Regarding constipation, is there a motility issue at play? It seems as if there is 'nothing in waiting' fpr several days and then a slow parade that made the journey.

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Mike avatar

Mike

I have had Parkinson’s ‘officially’ since 10/2020. Probably several years longer. To avoid constipation I take Wal-lax daily. I also eat a lot of berries blue, raspberry and blackberries. I live in Arizona and these berries go on sale for 89 cents a 1/2 pint no limit periodically. When they go on sale I fill up my freezer. With a steady diet of berries and laxative daily I stay ‘unplugged’.

I don’t seem to suffer from Akathisia much. Maybe that is because of my regularity. Your articles are great because they get me thinking about my condition in ways that I would not otherwise. Thanks again, Blessings, Mike

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JJ Smith avatar

JJ Smith

I have my husband use wheat bran for his constipation and it's been working well.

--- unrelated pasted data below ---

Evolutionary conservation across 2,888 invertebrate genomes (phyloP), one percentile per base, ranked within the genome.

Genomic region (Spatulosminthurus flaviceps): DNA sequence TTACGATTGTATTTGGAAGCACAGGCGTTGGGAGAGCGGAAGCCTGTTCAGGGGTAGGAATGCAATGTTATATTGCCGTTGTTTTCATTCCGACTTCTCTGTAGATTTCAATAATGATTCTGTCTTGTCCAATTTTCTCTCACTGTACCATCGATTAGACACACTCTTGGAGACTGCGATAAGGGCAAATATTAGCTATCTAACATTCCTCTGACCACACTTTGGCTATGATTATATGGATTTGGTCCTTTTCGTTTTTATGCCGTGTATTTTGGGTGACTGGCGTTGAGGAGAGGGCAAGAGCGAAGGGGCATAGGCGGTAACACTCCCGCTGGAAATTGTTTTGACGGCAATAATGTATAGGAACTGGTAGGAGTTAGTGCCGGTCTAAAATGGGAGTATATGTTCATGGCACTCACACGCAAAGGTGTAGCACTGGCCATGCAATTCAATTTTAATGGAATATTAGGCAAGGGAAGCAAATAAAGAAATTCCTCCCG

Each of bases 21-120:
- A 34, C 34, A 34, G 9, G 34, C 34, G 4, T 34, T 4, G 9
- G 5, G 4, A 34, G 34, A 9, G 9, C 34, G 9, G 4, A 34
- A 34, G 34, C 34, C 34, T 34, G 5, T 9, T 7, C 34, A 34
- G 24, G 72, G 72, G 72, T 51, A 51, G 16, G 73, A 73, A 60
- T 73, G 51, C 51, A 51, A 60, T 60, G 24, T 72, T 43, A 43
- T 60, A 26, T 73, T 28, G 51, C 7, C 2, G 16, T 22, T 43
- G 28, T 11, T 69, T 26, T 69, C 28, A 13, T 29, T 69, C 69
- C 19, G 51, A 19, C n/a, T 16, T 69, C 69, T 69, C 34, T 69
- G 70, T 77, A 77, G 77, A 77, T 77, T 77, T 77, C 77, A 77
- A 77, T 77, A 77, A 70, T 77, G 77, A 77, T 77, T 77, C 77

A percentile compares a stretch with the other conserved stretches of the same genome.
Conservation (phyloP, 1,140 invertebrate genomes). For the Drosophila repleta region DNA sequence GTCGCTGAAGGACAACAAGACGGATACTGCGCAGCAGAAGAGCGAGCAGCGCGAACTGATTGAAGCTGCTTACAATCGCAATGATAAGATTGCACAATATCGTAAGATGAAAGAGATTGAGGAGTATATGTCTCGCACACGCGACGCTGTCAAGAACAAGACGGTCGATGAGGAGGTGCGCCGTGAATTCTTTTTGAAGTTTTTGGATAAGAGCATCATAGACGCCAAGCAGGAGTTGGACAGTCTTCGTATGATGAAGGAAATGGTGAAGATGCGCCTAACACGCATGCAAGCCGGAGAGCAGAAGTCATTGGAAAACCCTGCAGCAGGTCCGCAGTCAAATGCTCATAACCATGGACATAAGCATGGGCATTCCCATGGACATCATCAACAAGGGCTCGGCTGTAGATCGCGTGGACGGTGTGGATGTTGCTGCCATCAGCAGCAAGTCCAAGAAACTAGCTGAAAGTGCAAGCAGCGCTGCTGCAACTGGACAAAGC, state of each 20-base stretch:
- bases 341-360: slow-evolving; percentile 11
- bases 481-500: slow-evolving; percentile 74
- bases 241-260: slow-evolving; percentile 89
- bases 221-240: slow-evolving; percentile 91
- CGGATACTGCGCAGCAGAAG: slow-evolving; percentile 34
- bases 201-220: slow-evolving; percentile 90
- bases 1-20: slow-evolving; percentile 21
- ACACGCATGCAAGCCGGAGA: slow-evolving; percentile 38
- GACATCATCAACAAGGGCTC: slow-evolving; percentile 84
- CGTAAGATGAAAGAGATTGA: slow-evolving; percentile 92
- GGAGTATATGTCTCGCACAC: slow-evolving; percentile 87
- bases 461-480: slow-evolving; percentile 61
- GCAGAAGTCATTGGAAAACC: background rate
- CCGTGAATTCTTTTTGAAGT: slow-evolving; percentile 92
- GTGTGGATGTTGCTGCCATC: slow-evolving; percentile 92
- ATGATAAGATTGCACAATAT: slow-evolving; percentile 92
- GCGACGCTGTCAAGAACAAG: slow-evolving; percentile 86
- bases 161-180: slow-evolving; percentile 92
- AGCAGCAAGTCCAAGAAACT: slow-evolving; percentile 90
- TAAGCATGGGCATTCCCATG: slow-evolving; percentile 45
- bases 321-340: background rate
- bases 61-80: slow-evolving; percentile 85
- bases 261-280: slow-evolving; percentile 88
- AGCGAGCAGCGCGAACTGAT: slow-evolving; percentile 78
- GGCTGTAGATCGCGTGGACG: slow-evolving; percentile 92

Reply
John D Kirkman avatar

John D Kirkman

I did not suffer from constipation to start with but is beginning to be a problem now. I will use some of the suggestions in this forum if needed.

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John Citron avatar

John Citron

Both my primary care doctor and my neurologist/MDS-specialist thinks it's due to motility. The muscles in the intestines and bowel don't move as much or as quickly as they used to so the stuff remains.

In my own system, the plumbing is messed up to put it nicely. I will have a good "passing" one day and figuratively do a happy dance. This will be followed by less and less over the next few days to finally nothing for quite a number of days.

During the nothing days, I don't even have gas or the urge to go. There's no sensation of urgency or anything. This period can last for quite number of days which makes me a little desperate. Taking laxatives or stimulants for this, doesn't make a hill of beans of difference and the stimulants only make me painfully gassy.